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Impact of woodworker strike spreads


August 21, 2007
By Pulp & Paper Canada

Vancouver, BCThe four-week old woodworker strike is now having an effect on pulp and paper companies, the Vancouve…

Vancouver, BCThe four-week old woodworker strike is now having an effect on pulp and paper companies, the Vancouver Sun reports. As supplies of wood chips dwindle, both Howe Sound Pulp and Paper and Pope & Talbot have announced shutdowns and layoffs affecting over 250 people. Catalyst Paper is watching the situation closely; CEO Richard Garneau said that they are holding enough inventory for normal August operations.

The strike began the weekend of July 21, when 7,000 workers walked off the job, shutting down 34 coastal logging and sawmill companies. Though some pulp and paper companies had started to stockpile chips in anticipation of the strike and others have resorted to trucking in chips from the interior, these measures can only work for a limited time, observes the Sun.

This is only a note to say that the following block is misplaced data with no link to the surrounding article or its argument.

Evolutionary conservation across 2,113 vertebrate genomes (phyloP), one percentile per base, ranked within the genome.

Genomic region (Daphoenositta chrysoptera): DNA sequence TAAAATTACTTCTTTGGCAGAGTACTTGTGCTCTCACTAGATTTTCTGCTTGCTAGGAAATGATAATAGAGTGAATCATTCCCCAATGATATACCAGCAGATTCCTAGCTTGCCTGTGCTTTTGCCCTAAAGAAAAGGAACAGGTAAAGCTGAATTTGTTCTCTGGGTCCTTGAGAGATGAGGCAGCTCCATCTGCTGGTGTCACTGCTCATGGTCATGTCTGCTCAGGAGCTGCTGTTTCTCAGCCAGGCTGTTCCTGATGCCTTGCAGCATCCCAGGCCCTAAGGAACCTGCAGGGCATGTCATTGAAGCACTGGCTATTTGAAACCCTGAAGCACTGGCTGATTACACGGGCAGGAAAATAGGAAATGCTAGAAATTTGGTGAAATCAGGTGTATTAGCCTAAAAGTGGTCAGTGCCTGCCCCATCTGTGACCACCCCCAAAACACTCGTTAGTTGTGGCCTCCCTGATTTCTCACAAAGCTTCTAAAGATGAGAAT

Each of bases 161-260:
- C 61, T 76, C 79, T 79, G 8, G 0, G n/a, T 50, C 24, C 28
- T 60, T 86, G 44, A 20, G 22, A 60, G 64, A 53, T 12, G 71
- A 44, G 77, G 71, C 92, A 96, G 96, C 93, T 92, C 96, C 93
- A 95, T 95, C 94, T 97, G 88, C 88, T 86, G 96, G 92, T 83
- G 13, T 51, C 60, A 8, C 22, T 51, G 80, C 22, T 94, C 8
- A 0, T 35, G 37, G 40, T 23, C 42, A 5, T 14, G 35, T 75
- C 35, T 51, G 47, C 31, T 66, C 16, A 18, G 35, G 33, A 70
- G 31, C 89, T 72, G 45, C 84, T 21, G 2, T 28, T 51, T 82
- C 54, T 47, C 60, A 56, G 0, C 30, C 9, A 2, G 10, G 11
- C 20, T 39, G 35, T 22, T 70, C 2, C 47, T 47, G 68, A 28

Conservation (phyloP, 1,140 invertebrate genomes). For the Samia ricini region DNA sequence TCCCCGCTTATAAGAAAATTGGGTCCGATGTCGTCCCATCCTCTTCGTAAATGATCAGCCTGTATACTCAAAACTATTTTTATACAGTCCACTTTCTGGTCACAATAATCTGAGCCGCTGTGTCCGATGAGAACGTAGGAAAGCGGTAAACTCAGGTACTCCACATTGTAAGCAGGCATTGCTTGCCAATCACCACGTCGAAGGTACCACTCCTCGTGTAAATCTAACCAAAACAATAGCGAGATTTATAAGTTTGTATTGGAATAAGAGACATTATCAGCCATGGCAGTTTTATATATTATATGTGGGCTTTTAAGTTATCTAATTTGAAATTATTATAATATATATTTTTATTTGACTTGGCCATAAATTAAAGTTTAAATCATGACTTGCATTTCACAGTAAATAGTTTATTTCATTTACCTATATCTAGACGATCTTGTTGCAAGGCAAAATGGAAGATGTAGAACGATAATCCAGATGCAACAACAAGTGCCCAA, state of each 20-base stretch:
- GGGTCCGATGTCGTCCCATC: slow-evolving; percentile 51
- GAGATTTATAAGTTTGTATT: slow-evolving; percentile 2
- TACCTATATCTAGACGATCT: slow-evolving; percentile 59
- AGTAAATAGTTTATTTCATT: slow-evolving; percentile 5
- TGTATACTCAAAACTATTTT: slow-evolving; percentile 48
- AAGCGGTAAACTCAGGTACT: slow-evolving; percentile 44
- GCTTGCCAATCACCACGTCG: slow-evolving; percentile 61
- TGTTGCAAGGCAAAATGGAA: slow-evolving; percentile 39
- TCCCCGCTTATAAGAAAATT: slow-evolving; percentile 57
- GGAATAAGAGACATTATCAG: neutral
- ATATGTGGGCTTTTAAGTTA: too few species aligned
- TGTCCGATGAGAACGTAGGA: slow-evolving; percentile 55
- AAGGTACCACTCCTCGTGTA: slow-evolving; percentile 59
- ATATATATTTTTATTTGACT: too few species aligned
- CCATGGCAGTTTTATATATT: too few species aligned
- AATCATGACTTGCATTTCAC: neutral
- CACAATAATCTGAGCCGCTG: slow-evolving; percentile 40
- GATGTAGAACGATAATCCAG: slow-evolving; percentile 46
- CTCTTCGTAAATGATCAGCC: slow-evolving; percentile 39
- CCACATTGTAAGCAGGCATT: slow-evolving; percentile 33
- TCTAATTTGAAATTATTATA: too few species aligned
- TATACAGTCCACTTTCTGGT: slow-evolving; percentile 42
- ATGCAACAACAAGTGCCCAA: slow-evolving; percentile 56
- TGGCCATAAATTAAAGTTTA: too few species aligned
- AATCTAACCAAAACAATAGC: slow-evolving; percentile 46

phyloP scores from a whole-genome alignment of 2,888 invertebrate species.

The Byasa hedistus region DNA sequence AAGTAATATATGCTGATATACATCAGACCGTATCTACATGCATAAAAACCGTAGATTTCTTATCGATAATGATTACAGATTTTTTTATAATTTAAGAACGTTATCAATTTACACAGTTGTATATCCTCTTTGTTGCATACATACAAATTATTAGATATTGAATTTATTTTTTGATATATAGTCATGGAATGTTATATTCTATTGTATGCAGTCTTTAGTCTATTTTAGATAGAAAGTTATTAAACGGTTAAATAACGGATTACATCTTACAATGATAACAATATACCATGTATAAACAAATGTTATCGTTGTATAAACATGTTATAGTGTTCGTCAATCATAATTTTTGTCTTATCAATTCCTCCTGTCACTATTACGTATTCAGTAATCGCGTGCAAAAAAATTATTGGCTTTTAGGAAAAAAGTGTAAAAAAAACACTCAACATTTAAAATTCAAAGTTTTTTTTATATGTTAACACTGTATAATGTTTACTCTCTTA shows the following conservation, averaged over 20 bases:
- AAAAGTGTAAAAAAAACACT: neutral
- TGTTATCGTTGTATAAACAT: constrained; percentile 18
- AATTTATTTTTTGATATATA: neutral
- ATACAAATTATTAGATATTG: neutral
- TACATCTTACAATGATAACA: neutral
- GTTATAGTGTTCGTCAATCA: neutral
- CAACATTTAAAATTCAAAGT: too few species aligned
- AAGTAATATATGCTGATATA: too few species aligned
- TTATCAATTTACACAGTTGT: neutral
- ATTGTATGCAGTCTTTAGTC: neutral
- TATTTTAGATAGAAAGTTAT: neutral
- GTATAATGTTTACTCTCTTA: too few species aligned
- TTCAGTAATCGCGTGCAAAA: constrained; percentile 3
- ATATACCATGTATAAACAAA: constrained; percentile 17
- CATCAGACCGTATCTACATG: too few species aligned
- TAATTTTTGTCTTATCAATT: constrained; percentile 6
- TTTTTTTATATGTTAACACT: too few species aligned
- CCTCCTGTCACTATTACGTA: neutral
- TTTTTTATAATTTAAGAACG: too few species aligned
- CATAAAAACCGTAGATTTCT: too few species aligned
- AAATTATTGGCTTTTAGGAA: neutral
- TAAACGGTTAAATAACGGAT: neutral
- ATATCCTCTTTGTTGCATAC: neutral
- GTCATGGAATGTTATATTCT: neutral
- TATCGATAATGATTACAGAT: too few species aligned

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Fred Fominoff of Howe Sound Pulp and Paper noted that there is not enough wood available to maintain full operations. We are very concerned about the impact of the strike on our employees, our business, and our customers, he said. However, given the current wood supply and economic conditions we have limited options. It is our hope that there will be a resolution soon to this dispute to avoid long term consequences to the industry.

There are currently no talks scheduled in the dispute between the United Steelworkers, representing the woodworkers, and Forest Industrial Relations, representing most companies affected. Concerns about a prolonged strike have been expressed to the BC government, the Sun reported, although no intervention is on the horizon.


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